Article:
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Wednesday, January 27, 2016

The Cardigans: Gran Turismo


1) Paralyzed; 2) Erase/Rewind; 3) Explode; 4) Starter; 5) Hanging Around; 6) Higher; 7) Marvel Hill; 8) My Favou­rite Game; 9) Do You Believe; 10) Junk Of The Hearts; 11) Nil.

Well, things change. Although the band's fourth record was made in the same Stockholm studio and produced by the same Tore Johansson, the sound has definitely... evolved. There is a clear drive here to make it more modern, by shifting a lot of emphasis over to electronics, drum machi­nes, and trendy trip-hoppy rhythms — forget the lounge jazz and retro-pop of yesterday, here we are trying to peep through the window of tomorrow. Does the music suffer? Hell yes, it does, al­though it also has to do with the overall mood in the studio: it's as if they all spent way too much time listening to Portishead, and now all they can think of are these slow, smoky, electronically enhanced grooves where atmosphere counts more than melodic hooks. (Not that Portishead did not have their fair share of melodic hooks — but if you are influenced by someone like that, first thing you're gonna try to emulate is the texture, not the chord progressions).

Anyway, upon overcoming the initial disappointment, once the bitter fog has cleared, it was quite a consolation to understand that on the whole, the melodic skills of Svensson and Svenigsson did not truly deteriorate (although, curiously, Svenigsson is credited only on two of the tracks; most everything else is co-written by Svensson with Nina), and that Nina's potential for seduction may be fully realized in an electronic setting just as well. Maybe that unique Cardigans magic is really no more, but this is still high quality pop music. I think most of the attention in 1998 was diverted to the controversial music video for ʽMy Favourite Gameʼ (ooh, road violence! blood! car crashes! censorship! real scary!); however, 1998 is long past us and we are now free again to just enjoy the music without the outdated MTV perspective.

ʽMy Favourite Gameʼ is actually a good song that does not forget to incorporate a strong hook, in the form of a nagging, «whimpering» three-note guitar riff that agrees beautifully with Nina's melancholic vocals — although behind that generall melancholy, there are few secrets to discover. The second single, ʽErase/Rewindʼ, with a funkier, more danceable groove and an intentionally more robotic vocal performance, was a slightly bigger hit in the UK, but it's actually less impres­sive because it's so monotonous.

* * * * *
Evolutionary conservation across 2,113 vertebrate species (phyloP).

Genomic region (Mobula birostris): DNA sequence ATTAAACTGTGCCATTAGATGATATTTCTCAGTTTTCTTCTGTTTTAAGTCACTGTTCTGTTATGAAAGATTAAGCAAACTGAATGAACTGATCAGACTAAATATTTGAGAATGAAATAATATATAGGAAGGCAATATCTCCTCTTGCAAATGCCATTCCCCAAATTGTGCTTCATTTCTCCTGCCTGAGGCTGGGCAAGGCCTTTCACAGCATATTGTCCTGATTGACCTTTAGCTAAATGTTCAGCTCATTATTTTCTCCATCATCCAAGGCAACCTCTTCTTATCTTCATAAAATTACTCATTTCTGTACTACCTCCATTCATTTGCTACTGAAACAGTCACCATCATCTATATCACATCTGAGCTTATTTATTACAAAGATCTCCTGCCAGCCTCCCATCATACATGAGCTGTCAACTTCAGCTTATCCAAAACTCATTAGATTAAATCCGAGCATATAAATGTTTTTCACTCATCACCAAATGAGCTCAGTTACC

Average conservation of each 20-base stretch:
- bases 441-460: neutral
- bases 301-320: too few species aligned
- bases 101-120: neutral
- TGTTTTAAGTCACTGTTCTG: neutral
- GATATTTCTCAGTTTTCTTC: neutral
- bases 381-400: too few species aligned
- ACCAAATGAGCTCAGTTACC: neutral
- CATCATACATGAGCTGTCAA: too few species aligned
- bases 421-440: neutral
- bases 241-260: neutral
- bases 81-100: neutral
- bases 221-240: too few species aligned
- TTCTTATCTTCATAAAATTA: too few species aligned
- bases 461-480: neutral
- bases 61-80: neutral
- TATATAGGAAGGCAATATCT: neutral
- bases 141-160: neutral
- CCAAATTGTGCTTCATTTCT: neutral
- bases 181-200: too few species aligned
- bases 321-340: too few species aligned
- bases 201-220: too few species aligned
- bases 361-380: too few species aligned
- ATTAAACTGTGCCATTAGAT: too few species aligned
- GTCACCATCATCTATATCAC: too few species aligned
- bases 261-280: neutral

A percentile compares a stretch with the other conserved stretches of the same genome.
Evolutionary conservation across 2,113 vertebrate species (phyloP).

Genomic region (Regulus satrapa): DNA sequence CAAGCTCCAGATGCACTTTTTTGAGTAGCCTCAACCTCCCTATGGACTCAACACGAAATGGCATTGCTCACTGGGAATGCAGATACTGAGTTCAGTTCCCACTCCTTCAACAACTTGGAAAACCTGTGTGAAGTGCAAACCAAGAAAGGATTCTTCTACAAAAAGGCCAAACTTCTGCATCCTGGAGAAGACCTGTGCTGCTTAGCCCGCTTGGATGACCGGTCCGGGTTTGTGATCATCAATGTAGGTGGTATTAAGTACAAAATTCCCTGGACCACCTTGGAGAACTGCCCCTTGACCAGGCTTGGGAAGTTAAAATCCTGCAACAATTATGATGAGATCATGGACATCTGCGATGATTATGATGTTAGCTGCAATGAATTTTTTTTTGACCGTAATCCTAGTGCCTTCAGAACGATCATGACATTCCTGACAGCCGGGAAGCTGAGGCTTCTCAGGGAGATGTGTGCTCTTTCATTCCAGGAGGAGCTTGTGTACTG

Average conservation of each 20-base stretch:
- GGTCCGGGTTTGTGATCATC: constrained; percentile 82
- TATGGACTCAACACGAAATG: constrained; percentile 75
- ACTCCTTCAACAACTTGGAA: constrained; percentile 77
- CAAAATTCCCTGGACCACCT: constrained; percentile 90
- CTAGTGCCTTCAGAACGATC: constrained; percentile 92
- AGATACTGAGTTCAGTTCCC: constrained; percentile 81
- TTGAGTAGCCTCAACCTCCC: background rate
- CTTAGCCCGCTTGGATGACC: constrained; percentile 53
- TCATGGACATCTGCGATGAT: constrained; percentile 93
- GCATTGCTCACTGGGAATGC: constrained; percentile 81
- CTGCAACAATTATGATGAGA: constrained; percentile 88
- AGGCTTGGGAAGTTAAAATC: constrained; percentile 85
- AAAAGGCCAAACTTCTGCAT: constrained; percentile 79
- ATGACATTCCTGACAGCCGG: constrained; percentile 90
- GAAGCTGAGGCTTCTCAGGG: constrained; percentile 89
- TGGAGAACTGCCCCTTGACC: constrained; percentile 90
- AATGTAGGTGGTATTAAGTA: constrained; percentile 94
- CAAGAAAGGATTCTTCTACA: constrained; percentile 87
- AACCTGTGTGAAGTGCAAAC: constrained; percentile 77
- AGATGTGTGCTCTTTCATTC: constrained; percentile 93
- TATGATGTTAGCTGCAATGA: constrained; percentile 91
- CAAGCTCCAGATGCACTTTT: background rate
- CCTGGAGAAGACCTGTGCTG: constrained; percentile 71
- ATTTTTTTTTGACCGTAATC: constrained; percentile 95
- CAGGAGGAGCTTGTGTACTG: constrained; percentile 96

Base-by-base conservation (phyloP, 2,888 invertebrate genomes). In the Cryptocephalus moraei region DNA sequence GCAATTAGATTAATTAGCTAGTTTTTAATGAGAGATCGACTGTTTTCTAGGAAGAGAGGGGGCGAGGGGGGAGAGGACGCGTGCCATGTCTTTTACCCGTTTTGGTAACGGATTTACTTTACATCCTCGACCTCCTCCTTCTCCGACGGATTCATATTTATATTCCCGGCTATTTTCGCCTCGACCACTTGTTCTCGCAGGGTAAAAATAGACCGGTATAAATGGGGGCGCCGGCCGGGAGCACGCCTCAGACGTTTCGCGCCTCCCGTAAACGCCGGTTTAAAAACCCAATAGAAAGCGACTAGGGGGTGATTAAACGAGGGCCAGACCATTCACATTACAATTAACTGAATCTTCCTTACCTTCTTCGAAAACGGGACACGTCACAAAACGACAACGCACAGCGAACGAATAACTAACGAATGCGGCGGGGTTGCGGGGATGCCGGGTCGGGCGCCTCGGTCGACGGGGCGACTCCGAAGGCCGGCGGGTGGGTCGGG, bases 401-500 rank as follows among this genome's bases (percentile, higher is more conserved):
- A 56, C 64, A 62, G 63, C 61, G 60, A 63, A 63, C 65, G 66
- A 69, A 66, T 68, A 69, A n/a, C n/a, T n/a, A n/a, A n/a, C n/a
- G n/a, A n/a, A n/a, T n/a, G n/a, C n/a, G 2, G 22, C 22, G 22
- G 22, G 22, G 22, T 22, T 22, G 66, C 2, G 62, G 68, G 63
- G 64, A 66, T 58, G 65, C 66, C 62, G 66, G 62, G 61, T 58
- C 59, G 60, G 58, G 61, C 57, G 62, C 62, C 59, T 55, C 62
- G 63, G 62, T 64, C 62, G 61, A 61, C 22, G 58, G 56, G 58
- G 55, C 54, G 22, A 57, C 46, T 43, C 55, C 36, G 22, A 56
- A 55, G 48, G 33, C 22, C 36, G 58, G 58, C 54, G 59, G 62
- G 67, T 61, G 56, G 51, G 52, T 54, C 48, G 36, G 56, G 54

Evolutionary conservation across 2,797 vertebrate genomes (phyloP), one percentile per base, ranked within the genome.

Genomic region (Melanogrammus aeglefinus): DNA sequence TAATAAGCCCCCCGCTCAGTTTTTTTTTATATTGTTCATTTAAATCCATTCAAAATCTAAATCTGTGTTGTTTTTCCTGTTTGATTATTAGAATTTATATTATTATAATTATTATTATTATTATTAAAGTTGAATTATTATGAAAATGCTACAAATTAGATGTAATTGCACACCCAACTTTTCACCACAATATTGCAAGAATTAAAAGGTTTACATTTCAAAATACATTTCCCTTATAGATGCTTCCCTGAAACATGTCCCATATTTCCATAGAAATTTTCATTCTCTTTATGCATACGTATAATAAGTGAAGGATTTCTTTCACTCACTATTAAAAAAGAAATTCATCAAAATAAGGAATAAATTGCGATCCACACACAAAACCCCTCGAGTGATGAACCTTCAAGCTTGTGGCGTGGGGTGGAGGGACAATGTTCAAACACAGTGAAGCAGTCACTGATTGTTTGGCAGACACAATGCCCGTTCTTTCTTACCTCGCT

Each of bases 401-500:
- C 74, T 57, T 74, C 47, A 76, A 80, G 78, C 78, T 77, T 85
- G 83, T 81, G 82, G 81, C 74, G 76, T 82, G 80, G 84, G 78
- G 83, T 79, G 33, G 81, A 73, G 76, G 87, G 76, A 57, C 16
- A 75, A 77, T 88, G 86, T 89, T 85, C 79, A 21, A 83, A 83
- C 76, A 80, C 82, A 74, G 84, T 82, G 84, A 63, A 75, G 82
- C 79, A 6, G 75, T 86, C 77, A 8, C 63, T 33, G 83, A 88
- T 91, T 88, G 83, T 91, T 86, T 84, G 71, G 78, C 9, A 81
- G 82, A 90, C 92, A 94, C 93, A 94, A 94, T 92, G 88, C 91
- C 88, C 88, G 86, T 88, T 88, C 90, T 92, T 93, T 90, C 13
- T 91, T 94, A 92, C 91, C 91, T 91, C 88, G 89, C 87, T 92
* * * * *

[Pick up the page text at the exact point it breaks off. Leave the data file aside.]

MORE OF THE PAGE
Actually, the best songs here tend to be the slowest ones: they also take the most time to grow on you, but it is worth the wait. ʽExplodeʼ, for instance — what a fabulous vocal part, where each accented syllable is drawn out with so much eroticism, even if the lyrics do not formally have much to do with sexual tension (more like "explode or implode" is a metaphor for a drug ad­dic­tion, though the lyrics are deliberately ambiguous). Not much else by way of melody, but the somber organ and the jangly guitar (or is that a harpsichord part? hard to tell with those produc­tion technologies) provide a nice sonic blanket for the vocals. ʽHigherʼ is formally classifiable as adult contemporary — but that's a really soulful, sensitive adult contemporary chorus out there. It takes a special talent to sing a line like "we'll make it out of here" so that it combines both the op­timistic hope of getting out of here and the firm knowledge that we will never get out of here at the same time, and Nina Persson does have it.

Electronics and adult contemporary aside, they even managed to sneak a song here that would later attract the attention of the Deftones — ʽDo You Believeʼ is not exactly nu-metal, but it rocks harder than anything else on here, with industrial-style distortion of the riff and a «brutal» coda where the soft-psychedelic echoing of the chorus contrasts with the riff put on endless repetition. The lyrical message is the simplest on the album — "do you really think that love is gonna save the world? well, I don't think so" — and, as if in self-acknowledgement of the fact, it is also re­peated twice: yes, this whole record is about tragic endings, disappointments, and disillusion­ments, and sometimes they are going to shove it in your face quite openly. It's not very original, but it's honest, and as long as they still got musical ideas to back it up, it's okay with me.

So yes, Gran Turismo might essentially be qualified as Portishead-lite, but even if «lite» rhymes with «shite», this does not mean they're identical. The downfall of The Cardigans as a band with its own voice probably starts here, and as they add ʽErase/Rewindʼ to their hit collection, the number of people who know them for being providers of catchy, but faceless dance tracks begins to outnumber the number of people who know them for being wonderful musicians. But album-wise, in 1998 they were still playing a respectable game, so here is another thumbs up. And as far as combinations of guitars and electronica in pop music are concerned, this is still a lighter (and better) experience than, say, Madonna's Ray Of Light.

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